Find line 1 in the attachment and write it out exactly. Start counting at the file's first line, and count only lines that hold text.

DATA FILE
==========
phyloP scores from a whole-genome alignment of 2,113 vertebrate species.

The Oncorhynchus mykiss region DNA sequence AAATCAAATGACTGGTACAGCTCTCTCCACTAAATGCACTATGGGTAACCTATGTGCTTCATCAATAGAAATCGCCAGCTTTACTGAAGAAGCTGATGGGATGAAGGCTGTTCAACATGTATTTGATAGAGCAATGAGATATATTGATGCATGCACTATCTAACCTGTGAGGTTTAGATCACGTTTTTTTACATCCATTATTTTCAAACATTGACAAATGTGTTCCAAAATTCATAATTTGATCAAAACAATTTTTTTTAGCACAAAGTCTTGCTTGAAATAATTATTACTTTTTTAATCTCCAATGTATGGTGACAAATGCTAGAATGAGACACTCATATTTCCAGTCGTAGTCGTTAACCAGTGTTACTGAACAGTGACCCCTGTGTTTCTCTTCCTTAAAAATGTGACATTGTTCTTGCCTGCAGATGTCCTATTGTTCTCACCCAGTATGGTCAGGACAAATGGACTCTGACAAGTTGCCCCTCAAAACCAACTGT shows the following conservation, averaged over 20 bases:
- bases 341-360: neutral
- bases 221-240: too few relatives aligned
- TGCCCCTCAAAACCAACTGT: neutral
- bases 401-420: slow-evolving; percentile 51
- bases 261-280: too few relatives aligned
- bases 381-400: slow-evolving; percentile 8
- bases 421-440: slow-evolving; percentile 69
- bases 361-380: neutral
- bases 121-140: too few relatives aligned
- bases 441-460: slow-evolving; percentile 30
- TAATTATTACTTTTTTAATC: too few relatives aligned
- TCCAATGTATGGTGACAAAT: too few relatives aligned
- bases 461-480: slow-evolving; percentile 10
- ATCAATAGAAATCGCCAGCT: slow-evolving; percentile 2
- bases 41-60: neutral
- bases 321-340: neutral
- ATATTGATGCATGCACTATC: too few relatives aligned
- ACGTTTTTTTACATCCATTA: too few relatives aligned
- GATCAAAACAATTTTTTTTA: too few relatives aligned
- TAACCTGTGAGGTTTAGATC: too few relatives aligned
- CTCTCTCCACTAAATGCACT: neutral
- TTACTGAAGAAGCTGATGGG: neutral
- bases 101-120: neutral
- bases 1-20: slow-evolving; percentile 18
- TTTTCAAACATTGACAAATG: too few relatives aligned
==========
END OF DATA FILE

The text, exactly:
phyloP scores from a whole-genome alignment of 2,113 vertebrate species.